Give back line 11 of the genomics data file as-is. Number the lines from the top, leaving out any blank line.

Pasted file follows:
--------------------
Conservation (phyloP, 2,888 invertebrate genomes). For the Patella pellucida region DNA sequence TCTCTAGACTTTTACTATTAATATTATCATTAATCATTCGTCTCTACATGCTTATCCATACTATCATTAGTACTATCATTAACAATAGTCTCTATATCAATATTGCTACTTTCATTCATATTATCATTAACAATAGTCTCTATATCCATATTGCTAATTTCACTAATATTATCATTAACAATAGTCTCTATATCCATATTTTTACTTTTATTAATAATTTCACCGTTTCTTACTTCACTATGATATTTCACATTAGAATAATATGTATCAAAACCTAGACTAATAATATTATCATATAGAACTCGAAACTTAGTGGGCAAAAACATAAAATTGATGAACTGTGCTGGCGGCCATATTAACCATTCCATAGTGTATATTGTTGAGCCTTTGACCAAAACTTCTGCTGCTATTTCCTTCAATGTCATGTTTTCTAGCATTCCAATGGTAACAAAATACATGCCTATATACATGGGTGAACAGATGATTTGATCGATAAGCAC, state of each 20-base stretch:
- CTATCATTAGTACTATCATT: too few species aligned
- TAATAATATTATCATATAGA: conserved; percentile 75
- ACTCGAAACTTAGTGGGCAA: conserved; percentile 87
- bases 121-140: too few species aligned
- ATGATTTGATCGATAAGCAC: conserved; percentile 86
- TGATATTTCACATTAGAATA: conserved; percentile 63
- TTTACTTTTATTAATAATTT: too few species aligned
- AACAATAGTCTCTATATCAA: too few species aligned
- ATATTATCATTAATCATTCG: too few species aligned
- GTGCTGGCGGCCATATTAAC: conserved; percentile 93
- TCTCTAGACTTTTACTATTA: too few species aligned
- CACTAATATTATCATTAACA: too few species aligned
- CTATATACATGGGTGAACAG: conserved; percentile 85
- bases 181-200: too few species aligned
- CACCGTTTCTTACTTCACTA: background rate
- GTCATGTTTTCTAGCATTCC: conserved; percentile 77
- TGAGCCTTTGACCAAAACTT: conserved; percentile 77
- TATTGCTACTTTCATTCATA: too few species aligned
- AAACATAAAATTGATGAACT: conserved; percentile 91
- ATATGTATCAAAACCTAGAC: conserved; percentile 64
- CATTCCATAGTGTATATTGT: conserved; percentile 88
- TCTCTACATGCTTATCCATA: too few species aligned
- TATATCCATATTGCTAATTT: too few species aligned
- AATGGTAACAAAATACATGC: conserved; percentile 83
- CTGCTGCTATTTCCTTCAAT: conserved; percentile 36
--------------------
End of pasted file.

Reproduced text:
- GTGCTGGCGGCCATATTAAC: conserved; percentile 93